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Should We Pay Farmers to Grow Switchgrass? The Feds Think So

Farmers will now be paid by the federal government to produce a new kind of crop -- and it's not to grow food. Instead, the USDA will pay farmers to grow and transport non-food based biomass crops, including switchgrass, corn cobs and woody plants, to refineries that make biofuels. The program has been couched as a way to give rural economies a boost and help a burgeoning biofuels industry grow and move away from corn-based ethanol and towards advanced non-food based fuels.

The Biomass Crop Assistant Program, announced this week by Agricultural Secretary Tom Vilsack, was just one of several new initiatives that total more than $1.5 billion in assistance aimed at supporting the biofuels industry. Under the BCAP, which was piloted last year, farmers can receive funds to cover up to 75 percent of the cost of establishing eligible perennial crops. Farmers also will be paid for five years for grassy crops and up to 15 years for woody perennial crops.

Farmers and forest landowners also can receive matching payments for delivering eligible feedstocks to qualified biomass power plants or advanced biofuels plants. In all, BCAP is expected to cost $461 million over 15 years. At least one company, ethanol producer POET, has already said it plans to certify three of its plants under the federal program so farmers can receive payment for deliveries there.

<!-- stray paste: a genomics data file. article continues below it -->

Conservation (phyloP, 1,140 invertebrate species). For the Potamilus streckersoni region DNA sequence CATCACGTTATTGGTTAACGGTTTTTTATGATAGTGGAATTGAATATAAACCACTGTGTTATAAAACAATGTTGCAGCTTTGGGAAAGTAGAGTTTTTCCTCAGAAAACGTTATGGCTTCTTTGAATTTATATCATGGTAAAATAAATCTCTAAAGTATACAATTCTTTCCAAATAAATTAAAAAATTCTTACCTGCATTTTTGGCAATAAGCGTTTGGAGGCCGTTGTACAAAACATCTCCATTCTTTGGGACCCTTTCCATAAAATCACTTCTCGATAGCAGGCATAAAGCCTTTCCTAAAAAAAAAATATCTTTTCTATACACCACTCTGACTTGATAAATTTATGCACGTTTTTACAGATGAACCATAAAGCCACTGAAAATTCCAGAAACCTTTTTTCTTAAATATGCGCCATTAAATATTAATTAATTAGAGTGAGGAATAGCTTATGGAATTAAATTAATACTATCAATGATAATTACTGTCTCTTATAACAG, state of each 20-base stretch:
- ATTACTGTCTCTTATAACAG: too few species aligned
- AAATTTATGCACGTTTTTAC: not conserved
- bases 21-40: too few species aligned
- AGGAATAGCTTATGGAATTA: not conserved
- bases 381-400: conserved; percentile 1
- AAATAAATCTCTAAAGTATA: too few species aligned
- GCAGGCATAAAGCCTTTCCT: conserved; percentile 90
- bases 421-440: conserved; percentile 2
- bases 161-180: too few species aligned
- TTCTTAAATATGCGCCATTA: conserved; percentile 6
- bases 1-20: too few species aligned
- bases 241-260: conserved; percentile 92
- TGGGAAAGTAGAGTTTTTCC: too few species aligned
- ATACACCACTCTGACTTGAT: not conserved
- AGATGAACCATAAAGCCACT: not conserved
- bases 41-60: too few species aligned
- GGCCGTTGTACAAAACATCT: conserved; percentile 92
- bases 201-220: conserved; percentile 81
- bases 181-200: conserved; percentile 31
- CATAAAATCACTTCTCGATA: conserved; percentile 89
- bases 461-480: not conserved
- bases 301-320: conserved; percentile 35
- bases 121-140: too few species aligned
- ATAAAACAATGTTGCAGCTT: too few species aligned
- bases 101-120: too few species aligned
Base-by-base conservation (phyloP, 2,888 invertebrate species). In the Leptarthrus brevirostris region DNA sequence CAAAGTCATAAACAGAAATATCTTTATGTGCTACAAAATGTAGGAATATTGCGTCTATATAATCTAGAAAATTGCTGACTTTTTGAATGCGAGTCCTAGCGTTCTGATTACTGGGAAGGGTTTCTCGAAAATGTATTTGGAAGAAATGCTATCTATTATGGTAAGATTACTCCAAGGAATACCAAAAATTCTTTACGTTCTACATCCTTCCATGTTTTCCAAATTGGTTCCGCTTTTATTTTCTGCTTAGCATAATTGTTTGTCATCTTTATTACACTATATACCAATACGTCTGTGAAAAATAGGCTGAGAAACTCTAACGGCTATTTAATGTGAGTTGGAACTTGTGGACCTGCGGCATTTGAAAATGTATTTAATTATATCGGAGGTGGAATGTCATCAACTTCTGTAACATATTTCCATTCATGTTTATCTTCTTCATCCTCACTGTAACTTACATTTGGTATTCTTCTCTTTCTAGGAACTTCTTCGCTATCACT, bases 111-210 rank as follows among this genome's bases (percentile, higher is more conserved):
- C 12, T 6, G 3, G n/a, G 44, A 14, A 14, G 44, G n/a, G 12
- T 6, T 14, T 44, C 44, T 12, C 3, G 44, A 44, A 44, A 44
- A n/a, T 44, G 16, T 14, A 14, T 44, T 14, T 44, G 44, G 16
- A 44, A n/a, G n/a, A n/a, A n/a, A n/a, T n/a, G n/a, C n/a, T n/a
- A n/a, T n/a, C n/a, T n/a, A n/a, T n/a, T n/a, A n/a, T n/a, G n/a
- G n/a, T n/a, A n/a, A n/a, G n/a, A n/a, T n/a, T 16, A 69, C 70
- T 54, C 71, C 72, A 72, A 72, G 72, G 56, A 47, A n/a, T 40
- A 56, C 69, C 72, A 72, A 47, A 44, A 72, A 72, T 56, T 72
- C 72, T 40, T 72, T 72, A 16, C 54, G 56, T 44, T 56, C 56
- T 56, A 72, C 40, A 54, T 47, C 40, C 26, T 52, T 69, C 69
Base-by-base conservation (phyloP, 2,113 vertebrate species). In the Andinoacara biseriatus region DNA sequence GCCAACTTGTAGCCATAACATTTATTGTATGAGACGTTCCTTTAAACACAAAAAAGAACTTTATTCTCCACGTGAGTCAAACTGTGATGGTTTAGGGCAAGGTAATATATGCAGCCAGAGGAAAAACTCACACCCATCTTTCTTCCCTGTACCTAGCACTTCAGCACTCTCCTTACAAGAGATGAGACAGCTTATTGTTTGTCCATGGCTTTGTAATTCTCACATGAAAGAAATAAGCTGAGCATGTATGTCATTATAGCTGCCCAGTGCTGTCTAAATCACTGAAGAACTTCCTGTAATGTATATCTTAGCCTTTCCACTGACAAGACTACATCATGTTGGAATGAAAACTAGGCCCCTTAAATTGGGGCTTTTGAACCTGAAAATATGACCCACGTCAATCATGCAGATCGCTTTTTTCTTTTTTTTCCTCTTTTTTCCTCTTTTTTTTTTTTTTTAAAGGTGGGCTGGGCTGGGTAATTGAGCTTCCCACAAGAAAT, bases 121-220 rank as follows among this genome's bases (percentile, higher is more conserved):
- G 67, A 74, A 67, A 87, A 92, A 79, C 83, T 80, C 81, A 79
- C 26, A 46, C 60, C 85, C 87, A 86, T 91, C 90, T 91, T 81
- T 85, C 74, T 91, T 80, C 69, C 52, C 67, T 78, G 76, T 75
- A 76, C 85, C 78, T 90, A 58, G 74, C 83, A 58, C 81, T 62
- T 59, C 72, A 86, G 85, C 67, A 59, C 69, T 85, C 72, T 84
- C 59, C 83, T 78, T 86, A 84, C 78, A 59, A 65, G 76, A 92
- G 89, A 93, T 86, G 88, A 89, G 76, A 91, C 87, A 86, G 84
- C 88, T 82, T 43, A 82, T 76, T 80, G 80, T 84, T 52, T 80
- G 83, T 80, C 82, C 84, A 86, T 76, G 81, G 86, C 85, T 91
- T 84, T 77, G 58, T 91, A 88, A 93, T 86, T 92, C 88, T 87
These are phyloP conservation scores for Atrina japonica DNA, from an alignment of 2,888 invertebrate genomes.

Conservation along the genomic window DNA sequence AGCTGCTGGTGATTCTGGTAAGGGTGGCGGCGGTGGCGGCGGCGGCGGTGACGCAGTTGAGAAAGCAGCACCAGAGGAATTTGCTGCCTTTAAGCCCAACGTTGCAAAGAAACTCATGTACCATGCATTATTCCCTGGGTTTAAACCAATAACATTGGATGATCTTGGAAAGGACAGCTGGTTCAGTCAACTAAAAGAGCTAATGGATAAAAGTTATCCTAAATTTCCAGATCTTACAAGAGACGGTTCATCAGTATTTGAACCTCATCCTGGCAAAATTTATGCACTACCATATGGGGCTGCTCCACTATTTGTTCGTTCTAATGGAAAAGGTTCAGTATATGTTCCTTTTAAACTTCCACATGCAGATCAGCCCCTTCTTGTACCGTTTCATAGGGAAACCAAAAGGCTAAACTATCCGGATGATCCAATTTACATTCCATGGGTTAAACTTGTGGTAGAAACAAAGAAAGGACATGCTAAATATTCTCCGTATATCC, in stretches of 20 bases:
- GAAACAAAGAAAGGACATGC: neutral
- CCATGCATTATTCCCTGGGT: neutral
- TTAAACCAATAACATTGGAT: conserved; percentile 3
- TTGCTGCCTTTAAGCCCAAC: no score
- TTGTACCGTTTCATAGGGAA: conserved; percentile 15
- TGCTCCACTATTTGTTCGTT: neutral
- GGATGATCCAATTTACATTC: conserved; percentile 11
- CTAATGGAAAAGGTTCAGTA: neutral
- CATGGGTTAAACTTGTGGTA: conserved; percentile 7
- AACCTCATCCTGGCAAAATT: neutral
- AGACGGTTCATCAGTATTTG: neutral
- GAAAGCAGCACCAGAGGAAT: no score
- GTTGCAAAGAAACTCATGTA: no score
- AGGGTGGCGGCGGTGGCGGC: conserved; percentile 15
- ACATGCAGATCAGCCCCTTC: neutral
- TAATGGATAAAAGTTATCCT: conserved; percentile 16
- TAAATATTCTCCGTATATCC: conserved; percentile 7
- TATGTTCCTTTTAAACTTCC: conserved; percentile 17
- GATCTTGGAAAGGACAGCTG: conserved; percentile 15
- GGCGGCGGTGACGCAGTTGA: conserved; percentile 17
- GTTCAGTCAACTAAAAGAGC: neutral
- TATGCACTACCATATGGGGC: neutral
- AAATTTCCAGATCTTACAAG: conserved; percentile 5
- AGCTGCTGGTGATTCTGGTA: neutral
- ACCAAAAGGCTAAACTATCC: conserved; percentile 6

The goal here is fairly simple and well, mandated by the federal government. The Renewable Fuel Standard requires 36 billion gallons of renewable fuel to be consumed annually by 2020. Of that, 21 billion gallons must be "advanced" biofuels, which means it can't be corn-based ethanol.

So how far away are we from that goal? Ethanol producers are expected to make 13 billion gallons of renewable fuel this year -- the vast majority of it from corn. In all, the U.S. has 16.2 billion gallons of renewable fuel capacity. That means to meet the RFS we need to two things: the crop, non-food biomass or corn; and the plants or refineries to make the fuel. Oh, and the network to transport the fuel as well as the fueling stations so it can pump it into your car. The number of biorefineries would have to more than double and that means substantial investment from either the private sector or the federal government, which ultimately means you.

One problem here, is the estimated $461 million price tag seems optimistic. During the pilot program last year, the USDA paid out some $250 million in just three months to paper companies that took advantage of loosely defined eligible biomass products, the Des Moines Register noted. The rules have since been tightened.

Moving away from corn-based ethanol is good, it's just also expensive. There are a few other steps the government could take to speed up the process and save money, such as ending the 45-cent-per-gallon blender's tax credit for corn-based ethanol.

Other assistance programs announced by Vilsack:

  • Within 60 days five biorefinery or bioenergy projects will be selected for loan guarantees to help pay for construction;
  • Matching funds to retailers to install new service station blender pumps and storage systems, which cost about $25,000 each. Vilsack wants to install at least 10,000 pumps in the next five years.
  • Some $281 million to help bioplants that increase production defray the cost of feedstock.
Photo from Flickr user Andrew Stawarz, CC 2.0